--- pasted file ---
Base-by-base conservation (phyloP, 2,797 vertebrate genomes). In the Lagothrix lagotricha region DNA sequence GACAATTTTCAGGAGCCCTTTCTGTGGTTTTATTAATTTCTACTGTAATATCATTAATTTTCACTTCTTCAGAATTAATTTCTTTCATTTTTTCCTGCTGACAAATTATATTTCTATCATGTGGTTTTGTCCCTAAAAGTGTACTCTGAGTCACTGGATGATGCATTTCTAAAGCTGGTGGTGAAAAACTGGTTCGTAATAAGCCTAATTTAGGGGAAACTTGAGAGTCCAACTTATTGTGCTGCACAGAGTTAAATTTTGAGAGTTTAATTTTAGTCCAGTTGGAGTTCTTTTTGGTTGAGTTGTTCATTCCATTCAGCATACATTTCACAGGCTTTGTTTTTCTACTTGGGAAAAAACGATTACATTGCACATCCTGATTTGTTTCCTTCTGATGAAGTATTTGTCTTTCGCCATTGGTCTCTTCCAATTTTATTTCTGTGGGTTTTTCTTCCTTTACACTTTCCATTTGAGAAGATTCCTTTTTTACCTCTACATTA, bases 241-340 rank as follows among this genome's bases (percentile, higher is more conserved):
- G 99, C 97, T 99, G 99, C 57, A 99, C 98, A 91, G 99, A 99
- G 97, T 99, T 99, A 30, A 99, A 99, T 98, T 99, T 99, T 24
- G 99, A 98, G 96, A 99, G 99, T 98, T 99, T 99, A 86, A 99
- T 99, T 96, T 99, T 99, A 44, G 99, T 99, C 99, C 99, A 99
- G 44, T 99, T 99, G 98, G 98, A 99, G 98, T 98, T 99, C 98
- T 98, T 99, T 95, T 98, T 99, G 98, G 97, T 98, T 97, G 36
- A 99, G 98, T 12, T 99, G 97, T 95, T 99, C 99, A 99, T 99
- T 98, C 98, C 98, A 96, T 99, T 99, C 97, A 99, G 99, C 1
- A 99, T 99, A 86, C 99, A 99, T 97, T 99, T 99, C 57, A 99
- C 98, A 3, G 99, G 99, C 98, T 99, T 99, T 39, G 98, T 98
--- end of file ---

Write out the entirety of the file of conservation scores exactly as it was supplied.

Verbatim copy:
Base-by-base conservation (phyloP, 2,797 vertebrate genomes). In the Lagothrix lagotricha region DNA sequence GACAATTTTCAGGAGCCCTTTCTGTGGTTTTATTAATTTCTACTGTAATATCATTAATTTTCACTTCTTCAGAATTAATTTCTTTCATTTTTTCCTGCTGACAAATTATATTTCTATCATGTGGTTTTGTCCCTAAAAGTGTACTCTGAGTCACTGGATGATGCATTTCTAAAGCTGGTGGTGAAAAACTGGTTCGTAATAAGCCTAATTTAGGGGAAACTTGAGAGTCCAACTTATTGTGCTGCACAGAGTTAAATTTTGAGAGTTTAATTTTAGTCCAGTTGGAGTTCTTTTTGGTTGAGTTGTTCATTCCATTCAGCATACATTTCACAGGCTTTGTTTTTCTACTTGGGAAAAAACGATTACATTGCACATCCTGATTTGTTTCCTTCTGATGAAGTATTTGTCTTTCGCCATTGGTCTCTTCCAATTTTATTTCTGTGGGTTTTTCTTCCTTTACACTTTCCATTTGAGAAGATTCCTTTTTTACCTCTACATTA, bases 241-340 rank as follows among this genome's bases (percentile, higher is more conserved):
- G 99, C 97, T 99, G 99, C 57, A 99, C 98, A 91, G 99, A 99
- G 97, T 99, T 99, A 30, A 99, A 99, T 98, T 99, T 99, T 24
- G 99, A 98, G 96, A 99, G 99, T 98, T 99, T 99, A 86, A 99
- T 99, T 96, T 99, T 99, A 44, G 99, T 99, C 99, C 99, A 99
- G 44, T 99, T 99, G 98, G 98, A 99, G 98, T 98, T 99, C 98
- T 98, T 99, T 95, T 98, T 99, G 98, G 97, T 98, T 97, G 36
- A 99, G 98, T 12, T 99, G 97, T 95, T 99, C 99, A 99, T 99
- T 98, C 98, C 98, A 96, T 99, T 99, C 97, A 99, G 99, C 1
- A 99, T 99, A 86, C 99, A 99, T 97, T 99, T 99, C 57, A 99
- C 98, A 3, G 99, G 99, C 98, T 99, T 99, T 39, G 98, T 98